110 % is a Tough Number

I am a “pedal to the medal” type of person.  When I “sign up” for something, I am all in.  No 110%Then a short time down the road I realize I am unable to do 110%, I get frustrated, blame myself for being a failure and take my RESERVED seat on the “Pity Pot.”  I cannot speak for other alcoholics and addicts but for myself, this is definitely the case.

Singleness of Purpose

When I came into the Halls of Alcoholics Anonymous, I was beaten.  Beaten down by myself, by my disease. Unlike many, I had not arrived at my first meeting after a hospital stay or fresh from prison.  My first couple meetings (which were at a Homeless Shelter), I questioned that perhaps I wasn’t an alcoholic and I don’t mind saying that scared me more than thinking I WAS!  For the first time in my life, I was in a room full of people where I felt I belonged.  We all came from different backgrounds but we had one mission.  NOT TO DRINK.  We all had a “Desire to stop drinking.”  That was all that mattered.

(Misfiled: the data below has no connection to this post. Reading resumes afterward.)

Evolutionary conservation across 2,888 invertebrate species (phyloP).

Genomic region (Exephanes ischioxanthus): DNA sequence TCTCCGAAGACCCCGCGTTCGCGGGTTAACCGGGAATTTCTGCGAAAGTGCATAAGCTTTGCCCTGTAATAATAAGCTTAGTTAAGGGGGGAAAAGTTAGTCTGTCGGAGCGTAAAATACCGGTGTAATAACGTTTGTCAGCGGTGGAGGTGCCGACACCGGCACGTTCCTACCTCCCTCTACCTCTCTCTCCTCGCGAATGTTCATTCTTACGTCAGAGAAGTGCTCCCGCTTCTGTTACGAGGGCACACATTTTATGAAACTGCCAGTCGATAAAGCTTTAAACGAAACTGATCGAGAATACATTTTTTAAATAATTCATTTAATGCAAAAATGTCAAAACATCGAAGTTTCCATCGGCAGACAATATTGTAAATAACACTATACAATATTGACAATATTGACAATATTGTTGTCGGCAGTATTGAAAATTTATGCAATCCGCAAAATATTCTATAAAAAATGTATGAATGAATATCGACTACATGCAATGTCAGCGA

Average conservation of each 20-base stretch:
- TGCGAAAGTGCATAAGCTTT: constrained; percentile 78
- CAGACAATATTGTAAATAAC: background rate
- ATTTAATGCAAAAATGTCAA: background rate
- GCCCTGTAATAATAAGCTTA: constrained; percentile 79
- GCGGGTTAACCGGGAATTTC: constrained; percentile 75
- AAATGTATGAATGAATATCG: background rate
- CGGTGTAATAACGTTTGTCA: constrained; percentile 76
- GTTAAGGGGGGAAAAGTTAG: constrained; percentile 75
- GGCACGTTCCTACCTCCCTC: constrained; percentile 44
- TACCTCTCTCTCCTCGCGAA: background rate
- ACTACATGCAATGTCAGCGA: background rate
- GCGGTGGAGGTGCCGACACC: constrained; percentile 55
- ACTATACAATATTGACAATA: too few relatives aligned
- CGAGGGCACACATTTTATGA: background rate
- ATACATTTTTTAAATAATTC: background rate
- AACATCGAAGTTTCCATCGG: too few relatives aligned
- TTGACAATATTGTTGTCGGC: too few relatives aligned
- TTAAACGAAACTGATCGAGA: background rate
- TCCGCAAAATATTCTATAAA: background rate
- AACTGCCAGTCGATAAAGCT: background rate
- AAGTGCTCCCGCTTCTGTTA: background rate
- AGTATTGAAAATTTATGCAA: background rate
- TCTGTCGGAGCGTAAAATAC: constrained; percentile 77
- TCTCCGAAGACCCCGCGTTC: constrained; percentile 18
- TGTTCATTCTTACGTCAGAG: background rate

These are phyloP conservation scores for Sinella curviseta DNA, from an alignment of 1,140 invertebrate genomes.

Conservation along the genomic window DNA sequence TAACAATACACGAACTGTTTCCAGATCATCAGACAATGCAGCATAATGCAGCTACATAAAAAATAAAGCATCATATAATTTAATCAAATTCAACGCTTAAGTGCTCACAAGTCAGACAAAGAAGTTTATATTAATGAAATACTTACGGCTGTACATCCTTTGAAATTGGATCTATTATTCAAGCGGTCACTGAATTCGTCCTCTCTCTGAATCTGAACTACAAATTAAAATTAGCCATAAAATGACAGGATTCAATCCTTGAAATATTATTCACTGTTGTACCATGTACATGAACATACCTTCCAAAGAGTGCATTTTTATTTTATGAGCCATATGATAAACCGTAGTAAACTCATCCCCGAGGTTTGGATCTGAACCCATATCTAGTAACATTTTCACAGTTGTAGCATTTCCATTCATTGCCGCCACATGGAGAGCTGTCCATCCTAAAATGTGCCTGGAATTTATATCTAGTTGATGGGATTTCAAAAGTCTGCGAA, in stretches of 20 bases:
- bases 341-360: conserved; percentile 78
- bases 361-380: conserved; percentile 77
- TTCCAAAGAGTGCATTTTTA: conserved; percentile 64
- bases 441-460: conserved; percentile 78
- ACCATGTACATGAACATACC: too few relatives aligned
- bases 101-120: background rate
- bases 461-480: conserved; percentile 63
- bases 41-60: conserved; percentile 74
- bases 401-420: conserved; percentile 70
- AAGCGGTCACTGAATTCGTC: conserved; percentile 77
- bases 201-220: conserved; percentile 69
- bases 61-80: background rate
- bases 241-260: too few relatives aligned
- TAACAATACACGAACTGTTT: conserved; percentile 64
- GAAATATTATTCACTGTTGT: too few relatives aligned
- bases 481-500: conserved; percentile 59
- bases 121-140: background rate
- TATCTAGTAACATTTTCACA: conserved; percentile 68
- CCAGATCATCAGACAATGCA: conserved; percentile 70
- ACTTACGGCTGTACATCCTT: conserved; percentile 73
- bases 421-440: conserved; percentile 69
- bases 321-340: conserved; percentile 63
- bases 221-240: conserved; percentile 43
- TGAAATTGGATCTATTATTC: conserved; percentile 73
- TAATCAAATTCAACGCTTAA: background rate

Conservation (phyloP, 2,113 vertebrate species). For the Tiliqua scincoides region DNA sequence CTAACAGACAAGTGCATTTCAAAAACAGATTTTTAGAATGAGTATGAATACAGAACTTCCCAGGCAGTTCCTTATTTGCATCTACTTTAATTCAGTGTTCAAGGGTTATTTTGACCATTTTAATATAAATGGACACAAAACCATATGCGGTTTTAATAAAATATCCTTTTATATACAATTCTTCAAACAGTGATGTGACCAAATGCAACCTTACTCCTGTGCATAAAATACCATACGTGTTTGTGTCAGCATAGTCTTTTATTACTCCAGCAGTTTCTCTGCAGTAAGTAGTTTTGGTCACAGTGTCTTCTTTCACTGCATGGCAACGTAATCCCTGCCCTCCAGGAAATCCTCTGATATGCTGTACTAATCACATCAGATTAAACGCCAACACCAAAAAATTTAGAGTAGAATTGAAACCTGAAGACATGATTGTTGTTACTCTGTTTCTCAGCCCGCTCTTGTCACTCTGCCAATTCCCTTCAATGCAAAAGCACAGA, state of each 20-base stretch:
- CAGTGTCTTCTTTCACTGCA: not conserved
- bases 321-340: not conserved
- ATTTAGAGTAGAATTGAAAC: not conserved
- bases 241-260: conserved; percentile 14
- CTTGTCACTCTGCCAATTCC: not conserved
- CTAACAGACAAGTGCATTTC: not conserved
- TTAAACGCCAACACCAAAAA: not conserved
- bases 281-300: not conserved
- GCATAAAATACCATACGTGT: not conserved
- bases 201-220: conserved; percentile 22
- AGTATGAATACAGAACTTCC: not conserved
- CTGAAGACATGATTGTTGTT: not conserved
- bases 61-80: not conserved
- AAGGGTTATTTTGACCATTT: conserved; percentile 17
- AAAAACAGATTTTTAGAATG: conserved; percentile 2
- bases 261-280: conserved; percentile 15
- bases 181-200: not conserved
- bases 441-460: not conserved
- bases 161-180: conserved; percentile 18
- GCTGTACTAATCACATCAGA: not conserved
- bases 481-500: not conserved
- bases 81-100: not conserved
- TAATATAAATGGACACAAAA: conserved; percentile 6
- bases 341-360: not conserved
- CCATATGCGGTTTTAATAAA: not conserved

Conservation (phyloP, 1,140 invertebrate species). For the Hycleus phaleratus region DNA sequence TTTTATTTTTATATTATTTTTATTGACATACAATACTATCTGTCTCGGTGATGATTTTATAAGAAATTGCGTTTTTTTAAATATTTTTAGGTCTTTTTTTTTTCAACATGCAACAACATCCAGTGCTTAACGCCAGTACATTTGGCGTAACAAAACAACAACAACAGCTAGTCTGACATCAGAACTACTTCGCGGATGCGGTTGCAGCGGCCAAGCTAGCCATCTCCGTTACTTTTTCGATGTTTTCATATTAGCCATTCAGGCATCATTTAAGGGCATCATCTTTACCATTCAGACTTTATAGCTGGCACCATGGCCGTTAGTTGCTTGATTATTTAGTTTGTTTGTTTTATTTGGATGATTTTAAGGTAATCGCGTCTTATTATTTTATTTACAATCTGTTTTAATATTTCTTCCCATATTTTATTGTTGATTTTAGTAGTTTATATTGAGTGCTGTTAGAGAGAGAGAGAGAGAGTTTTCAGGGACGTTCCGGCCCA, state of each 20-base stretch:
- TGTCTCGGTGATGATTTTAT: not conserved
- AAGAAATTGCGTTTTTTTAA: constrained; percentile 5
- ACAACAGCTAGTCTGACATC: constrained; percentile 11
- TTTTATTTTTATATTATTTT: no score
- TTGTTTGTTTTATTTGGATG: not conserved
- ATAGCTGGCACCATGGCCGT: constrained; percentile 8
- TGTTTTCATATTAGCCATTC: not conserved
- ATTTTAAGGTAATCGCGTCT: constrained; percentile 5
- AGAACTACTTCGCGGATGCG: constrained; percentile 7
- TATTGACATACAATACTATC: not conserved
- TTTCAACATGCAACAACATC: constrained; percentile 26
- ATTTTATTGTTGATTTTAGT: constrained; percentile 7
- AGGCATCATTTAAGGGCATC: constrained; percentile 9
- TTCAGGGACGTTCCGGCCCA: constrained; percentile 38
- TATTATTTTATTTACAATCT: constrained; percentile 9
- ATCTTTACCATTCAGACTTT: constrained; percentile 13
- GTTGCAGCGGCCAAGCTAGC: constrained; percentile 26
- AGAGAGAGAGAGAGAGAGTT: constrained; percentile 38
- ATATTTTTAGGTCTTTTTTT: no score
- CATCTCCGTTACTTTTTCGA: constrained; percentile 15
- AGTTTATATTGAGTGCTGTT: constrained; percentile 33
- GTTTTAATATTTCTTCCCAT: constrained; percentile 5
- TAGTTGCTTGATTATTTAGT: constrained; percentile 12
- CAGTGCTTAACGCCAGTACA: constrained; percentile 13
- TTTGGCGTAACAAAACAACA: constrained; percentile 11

Doing Things Differently

During early recovery, I remained focused on learning how to live without a drink in my hand.  Since most of the time I “boosted” my coffee, tea, diet pepsi, anything I was drinking with vodka.  (I used to call it Vitamin V.) Then subsequently, I needed to learn how to live sober.  Almost every thing I did in my day, allowed me to be drinking something.  I would go to meetings with a Diet Mountain Dew laced with vodka, I never got caught. It took a lot of planning but that was how it went and my buzz was secure.

A New Way of Thinking

Since doing the Steps, I was able to recognize things about myself that I never knew.  Knowing these things have been so helpful to my life today.  I learned that I often set myself up for failure.  I take everything so seriously, dive in and cannot maintain the level of dedication that I start with. Today, I am putting one foot in front of the other and taking notice when I need to be kinder to myself.

The only thing I have to do 100%  (and not 110%), of the time, is to never, ever forget I am powerless over alcohol.


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